On Friday, November 22, the U.S. government released volume two of the fourth National Climate Assessment, which underscores staggering climate damages to the country that loom in the near future. NCA4 also calculates that aggressive risk mitigation actions can avoid $500 billion in adverse effects annually by 2090 in the United States alone. In addition to well-known emissions-reduction options in energy, transportation, buildings, manufacturing, and land use, comfort cooling – i.e., air conditioning – is one of the largest emissions reductions opportunities worldwide: Making air conditioning and refrigeration more efficient could alone reduce annual reduce emissions up to 994 million tons of CO2-equivalent (tCO2e) by 2030, roughly two percent of global emissions. Cooling is all the more important to address as a social and economic issue because as the planet warms, so will our need to stay cool. To address these challenges head-on, the Global Cooling Prize and Montreal Protocol both took major steps forward in the past two weeks.
Launch of the Global Cooling Prize
On November 12, Climate Finance Advisors joined leaders from government, industry, research and civil society who convened in New Delhi for the launch of Global Cooling Prize, a competition with a US$1 million prize pot to be awarded in 2020 to the innovator who can produce a room air conditioner five times more efficient than the current industry average. Launched by India’s Minister of Science, Technology, and Climate Change Dr. Harsh Vardhan, the Global Cooling Prize is designed to incentivize the development of super-efficient residential cooling solutions.
Over the coming two years, the coalition, led by Rocky Mountain Institute, Conservation X Labs, the Alliance for an Energy Efficient Economy, and CEPT University, with support from committees on technology and investment & scaling, will help support, test, incubate, commercialize, and realize mass adoption of efficient cooling solutions. The Global Cooling Prize operates on the premise that empowering and supporting innovators with disruptive cooling technologies can be the catalyst for the uptake of dramatically more efficient technologies. The administrators of the Prize, with support from policymakers, industry leaders, development agencies, nonprofits, philanthropists, venture capitalists, and air-conditioning experts, will provide additional support services in order to make these innovative technologies market-ready, and connect them with investors who can help bring them to commercial scale in the marketplace.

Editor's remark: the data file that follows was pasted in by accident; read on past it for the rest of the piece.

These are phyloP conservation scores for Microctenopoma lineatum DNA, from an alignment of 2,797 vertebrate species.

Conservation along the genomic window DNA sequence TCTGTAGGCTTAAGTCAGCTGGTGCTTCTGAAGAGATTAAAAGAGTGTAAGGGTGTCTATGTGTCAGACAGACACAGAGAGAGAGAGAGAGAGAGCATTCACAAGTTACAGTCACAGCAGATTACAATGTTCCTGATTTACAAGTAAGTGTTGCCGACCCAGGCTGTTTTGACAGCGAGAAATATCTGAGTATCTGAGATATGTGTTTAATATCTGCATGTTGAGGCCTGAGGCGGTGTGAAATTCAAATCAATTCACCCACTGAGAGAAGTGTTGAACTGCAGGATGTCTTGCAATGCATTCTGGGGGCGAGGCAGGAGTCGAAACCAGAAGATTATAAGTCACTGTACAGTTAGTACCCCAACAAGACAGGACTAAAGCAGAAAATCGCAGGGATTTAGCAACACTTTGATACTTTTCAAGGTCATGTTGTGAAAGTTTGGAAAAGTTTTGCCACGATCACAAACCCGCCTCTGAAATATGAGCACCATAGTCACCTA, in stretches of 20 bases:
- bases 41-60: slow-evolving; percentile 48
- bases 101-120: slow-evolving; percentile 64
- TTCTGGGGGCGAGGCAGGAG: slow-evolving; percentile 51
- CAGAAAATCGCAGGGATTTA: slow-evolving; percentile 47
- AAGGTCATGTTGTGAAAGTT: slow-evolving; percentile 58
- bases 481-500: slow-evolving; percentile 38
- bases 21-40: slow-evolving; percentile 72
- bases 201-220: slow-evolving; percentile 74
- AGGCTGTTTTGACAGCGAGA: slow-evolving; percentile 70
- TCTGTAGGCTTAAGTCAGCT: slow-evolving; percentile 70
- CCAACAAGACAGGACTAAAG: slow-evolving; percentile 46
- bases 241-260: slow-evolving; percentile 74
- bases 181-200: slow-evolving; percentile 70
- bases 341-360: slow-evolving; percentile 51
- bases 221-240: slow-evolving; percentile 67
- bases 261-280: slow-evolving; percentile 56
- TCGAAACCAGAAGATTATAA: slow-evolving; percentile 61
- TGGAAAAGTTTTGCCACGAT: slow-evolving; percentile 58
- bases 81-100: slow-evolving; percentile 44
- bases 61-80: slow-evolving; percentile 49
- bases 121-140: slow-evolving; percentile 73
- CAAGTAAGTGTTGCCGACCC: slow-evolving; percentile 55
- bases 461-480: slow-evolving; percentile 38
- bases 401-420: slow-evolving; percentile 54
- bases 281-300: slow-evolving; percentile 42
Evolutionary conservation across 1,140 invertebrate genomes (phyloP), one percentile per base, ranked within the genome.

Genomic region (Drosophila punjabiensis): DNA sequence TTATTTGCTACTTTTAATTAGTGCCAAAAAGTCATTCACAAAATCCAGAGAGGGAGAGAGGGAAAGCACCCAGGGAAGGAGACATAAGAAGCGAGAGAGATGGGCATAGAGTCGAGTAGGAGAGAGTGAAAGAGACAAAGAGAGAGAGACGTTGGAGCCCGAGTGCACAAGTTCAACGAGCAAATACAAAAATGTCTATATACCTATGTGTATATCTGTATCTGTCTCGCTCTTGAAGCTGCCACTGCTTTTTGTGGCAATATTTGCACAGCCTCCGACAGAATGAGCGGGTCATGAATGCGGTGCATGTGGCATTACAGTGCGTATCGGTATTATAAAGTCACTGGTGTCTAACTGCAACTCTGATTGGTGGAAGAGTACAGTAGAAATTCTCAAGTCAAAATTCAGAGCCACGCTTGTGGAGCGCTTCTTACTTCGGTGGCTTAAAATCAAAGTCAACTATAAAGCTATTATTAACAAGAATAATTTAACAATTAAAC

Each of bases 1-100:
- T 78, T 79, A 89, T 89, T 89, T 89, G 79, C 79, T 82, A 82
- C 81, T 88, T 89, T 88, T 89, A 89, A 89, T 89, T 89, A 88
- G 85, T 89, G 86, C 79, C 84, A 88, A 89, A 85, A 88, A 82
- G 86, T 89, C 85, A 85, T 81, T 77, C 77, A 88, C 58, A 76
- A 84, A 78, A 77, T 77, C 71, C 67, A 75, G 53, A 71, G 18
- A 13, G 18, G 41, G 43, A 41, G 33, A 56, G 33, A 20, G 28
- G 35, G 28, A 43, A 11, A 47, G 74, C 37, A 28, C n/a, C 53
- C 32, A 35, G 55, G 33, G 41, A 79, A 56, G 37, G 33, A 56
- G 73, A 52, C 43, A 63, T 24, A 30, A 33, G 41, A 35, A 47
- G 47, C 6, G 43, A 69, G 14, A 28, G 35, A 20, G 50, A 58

The Montreal Protocol’s Decision on Financing Energy-Efficient Cooling
The Global Cooling Prize has an ally in its pursuit of funding for efficient cooling solutions: the Montreal Protocol, the international environmental treaty managing the use of ozone-depleting substances. On November 9, just three days before the Prize’s launch, the 30th Meeting of the Parties of the Montreal Protocol agreed to ask the treaty’s Multilateral Fund to consider co-financing possibilities for energy efficiency improvement. In 2016, the Montreal Protocol adopted the Kigali Amendment to phase down the usage of hydrofluorocarbons (HFCs), which have high global warming potential. While the HFC phase-down will yield massive climate benefits, addressing the energy efficiency of air conditioners and refrigerators themselves will more than triple the reduction of the overall climate-warming impact of air conditioners. This new decision at MoP-30 strengthens the Montreal Protocol’s commitment to support financing for energy efficiency as a critical complement to the transition away from HFCs into climate-friendly refrigerants.
The Global Context: A World Sweltering without Air Conditioning
Why is efficient cooling such a substantial challenge? And what problems are air conditioners solving? Let’s take a closer look.